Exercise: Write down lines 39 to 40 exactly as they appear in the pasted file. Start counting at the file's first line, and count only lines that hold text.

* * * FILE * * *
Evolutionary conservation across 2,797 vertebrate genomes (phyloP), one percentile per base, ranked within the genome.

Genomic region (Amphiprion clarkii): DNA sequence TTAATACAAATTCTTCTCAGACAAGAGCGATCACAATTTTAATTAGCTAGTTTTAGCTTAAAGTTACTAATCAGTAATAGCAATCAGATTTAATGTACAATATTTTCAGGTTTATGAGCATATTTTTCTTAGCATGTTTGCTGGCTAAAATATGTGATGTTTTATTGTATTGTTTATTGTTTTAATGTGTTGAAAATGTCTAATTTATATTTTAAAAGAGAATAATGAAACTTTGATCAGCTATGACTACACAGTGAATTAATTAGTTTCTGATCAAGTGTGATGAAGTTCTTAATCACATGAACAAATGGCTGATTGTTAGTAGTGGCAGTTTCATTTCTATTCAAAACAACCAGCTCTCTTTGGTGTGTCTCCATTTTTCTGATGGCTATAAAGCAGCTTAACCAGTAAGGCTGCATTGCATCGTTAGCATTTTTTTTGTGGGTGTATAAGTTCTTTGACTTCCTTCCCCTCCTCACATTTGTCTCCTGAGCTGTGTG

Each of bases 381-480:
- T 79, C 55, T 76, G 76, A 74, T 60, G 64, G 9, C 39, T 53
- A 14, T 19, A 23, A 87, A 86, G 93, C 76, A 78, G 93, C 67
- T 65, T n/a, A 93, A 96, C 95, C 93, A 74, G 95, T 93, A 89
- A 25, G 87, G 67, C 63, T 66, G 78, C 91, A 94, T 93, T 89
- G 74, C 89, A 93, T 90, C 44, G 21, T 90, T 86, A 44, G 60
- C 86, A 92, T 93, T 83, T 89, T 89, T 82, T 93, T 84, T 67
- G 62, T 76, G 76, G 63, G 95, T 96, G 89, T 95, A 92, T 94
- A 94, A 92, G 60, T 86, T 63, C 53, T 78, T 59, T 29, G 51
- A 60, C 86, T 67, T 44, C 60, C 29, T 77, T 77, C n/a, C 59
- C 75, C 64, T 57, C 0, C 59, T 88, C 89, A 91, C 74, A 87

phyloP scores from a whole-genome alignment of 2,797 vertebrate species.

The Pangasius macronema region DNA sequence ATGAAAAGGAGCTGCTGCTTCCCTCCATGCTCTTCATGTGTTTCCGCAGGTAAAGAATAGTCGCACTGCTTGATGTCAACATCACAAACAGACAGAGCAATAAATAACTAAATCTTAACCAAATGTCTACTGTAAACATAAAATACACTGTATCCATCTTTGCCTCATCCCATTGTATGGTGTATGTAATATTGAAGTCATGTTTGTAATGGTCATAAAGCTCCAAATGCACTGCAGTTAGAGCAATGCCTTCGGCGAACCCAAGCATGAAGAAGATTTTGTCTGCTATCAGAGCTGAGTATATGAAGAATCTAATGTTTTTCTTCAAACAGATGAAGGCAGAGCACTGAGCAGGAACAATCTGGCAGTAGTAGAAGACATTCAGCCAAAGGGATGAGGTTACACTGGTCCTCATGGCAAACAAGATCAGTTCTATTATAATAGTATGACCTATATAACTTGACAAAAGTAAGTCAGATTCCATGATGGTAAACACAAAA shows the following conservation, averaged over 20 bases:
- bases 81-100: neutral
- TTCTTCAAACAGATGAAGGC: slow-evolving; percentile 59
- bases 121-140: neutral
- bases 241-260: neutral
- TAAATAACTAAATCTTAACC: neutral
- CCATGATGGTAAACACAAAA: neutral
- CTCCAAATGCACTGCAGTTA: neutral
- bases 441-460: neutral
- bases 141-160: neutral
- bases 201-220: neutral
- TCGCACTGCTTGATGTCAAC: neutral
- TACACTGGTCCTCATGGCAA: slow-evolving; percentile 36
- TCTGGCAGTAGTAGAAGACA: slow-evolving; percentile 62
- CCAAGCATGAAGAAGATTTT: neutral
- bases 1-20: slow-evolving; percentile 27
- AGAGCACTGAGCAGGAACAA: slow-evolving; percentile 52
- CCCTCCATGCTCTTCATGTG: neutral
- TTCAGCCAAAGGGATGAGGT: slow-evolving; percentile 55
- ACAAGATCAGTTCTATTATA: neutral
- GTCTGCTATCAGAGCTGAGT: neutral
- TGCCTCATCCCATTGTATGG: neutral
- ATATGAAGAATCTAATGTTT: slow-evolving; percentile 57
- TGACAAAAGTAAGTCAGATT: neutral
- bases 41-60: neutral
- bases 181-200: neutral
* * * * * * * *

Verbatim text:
- bases 41-60: neutral
- bases 181-200: neutral